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Desert Companion

Conservation: Diamond in the desert


Sloan Canyon

Sloan Canyon

Among natural areas, Sloan Canyon National Conservation Area has long seemed like a neglected stepchild. But that’s about to change 

Let’s play compare and contrast. Red Rock and Sloan Canyon are both national conservation areas. They both feature breathtaking vistas, amazing petroglyphs, diverse wildlife and, of course, wonderful hiking opportunities.

But the similarities end there. Drive through Red Rock and you’ll see a well-appointed visitors center, clearly marked hiking trails, educational kiosks, plentiful parking. Drive through Sloan Canyon and, well, you’re in for a bumpy ride, figuratively and literally. The road to get to the 48,000-acre area is rough and rutted — four-wheel-drive is a must — oh, and good luck finding a restroom or interpretive signs, let alone a visitors center. When you visit Sloan Canyon, you’re pretty much on your own. It’s often been a source of wonder to both visitors and activists: Why doesn’t Sloan Canyon seem to get any love?

It isn’t about love but, rather, money. Bankrolled largely by interest from a $65 million federal land sale, Sloan Canyon doesn’t get annual federal funding, nor does it rake in the fat fees — think entrance fees, camping fees, special recreation fees — that Red Rock does. (To be fair, Sloan Canyon is about a quarter of the size of Red Rock, and receives about 78,000 visitors per year while Red Rock sees about 1.2 million.)

Support comes from

The result: the national conservation area christened in 2002 has remained something of a gem in the rough — despite longstanding plans to make the area more visitor-friendly. It’s been a source of anticipation — and some frustration — to outdoors enthusiasts and activists such as J.T. Reynolds, president of Friends of Sloan Canyon. They feel like the BLM has been a little overcautious in spending only the interest from the land sale money for fear of depleting its bankroll.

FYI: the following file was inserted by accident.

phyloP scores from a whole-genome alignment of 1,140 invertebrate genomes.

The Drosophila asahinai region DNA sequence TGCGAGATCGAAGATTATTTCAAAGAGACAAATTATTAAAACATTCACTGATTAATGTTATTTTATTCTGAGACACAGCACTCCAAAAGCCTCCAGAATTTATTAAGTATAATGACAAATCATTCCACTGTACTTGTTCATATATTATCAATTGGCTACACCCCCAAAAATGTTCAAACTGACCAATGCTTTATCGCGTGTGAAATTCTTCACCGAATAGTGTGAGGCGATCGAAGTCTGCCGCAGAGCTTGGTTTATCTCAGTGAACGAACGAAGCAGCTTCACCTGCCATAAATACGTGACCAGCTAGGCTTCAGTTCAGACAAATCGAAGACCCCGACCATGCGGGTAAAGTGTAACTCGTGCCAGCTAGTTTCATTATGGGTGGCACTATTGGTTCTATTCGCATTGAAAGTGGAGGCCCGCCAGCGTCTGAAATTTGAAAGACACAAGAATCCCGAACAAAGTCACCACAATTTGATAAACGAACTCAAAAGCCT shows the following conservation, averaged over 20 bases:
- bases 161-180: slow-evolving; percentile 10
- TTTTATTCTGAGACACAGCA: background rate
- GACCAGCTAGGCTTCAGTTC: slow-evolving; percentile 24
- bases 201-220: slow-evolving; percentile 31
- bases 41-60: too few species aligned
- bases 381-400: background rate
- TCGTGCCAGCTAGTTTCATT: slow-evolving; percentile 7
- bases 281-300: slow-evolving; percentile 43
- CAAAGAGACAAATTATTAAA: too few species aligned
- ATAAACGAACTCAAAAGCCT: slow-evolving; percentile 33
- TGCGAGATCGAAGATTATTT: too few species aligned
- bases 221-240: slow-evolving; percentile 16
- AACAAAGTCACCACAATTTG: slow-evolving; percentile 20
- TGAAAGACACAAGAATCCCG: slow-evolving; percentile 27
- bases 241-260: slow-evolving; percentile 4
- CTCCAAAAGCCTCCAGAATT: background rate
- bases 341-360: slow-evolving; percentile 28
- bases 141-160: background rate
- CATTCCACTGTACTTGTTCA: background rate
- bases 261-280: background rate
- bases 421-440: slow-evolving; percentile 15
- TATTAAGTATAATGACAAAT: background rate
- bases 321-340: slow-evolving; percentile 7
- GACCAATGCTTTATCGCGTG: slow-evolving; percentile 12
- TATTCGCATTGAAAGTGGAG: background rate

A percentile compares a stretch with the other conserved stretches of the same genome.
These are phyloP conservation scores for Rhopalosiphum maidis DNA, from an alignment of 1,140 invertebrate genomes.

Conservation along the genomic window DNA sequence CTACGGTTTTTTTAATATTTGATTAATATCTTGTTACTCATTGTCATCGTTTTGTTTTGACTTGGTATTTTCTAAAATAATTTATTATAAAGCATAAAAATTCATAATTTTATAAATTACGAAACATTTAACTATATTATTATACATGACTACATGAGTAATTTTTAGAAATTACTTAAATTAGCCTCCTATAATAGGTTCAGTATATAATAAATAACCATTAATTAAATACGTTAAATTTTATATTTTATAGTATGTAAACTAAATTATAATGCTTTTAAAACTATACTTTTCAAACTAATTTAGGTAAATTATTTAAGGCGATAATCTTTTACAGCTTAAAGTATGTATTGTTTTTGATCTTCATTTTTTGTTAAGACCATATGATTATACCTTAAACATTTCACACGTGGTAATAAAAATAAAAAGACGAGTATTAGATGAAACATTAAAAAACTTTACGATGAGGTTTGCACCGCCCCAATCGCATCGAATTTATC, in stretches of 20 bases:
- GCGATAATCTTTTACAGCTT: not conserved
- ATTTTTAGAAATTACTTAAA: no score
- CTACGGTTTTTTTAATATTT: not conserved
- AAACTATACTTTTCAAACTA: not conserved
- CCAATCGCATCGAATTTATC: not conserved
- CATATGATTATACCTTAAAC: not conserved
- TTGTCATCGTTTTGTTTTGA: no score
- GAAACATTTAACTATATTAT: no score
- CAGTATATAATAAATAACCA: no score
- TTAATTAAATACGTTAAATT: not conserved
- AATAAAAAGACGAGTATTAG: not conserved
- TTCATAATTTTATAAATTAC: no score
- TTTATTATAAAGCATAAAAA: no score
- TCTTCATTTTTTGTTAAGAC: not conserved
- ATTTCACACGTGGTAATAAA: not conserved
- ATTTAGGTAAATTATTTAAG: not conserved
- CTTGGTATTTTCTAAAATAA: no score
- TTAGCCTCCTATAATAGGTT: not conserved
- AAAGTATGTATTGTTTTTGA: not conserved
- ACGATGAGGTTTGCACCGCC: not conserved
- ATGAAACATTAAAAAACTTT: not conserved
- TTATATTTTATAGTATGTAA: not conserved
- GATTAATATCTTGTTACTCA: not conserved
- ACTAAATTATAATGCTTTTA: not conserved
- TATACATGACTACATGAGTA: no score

“And that’s okay. That’s one option to consider, but you still need to put facilities out there and you still need to have personnel to manage those resources and to better protect them,” he says.

More than a decade later, Sloan Canyon is still rough around the edges. Blame the economy: In the boom years, a 2005 plan that envisioned a visitors center, a paved entrance road and trail improvements was put in deep hibernation when the economy crashed — right on Sloan Canyon’s doorstep. Planned community Inspirada, a major prospective source of Sloan Canyon’s visitors, faltered and went into bankruptcy. “It didn’t make sense to build a road that was going to require a third of the funding when there was suddenly going to be virtually no visitation,” says BLM spokesperson Kirsten Cannon. “The fate of Sloan Canyon and the fate of Inspirada were intertwined.”

Now, with the economy (and Inspirada) revving again, the plan is back — tweaked and scaled down a bit, but definitely back. Set for release this month, the Sloan Canyon National Conservation Area Implementation Plan will include a visitors center, information kiosks and professional staff — finally spending down the $65 million bankroll dedicated to the area. “People are eager to see something on the ground now that the economy is bouncing back,” says Cannon.

Friends of Sloan Canyon Vice President Terri Robertson is certainly eager. When she first learned of housing developments slated near Sloan Canyon, she had concerns about suburban encroachment. Now she sees the people moving in as potential allies in preserving this natural gem of Henderson.

“The more good people you get out here,” she says, “the better it gets.”

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Nov 20, 2003

Sloan Canyon

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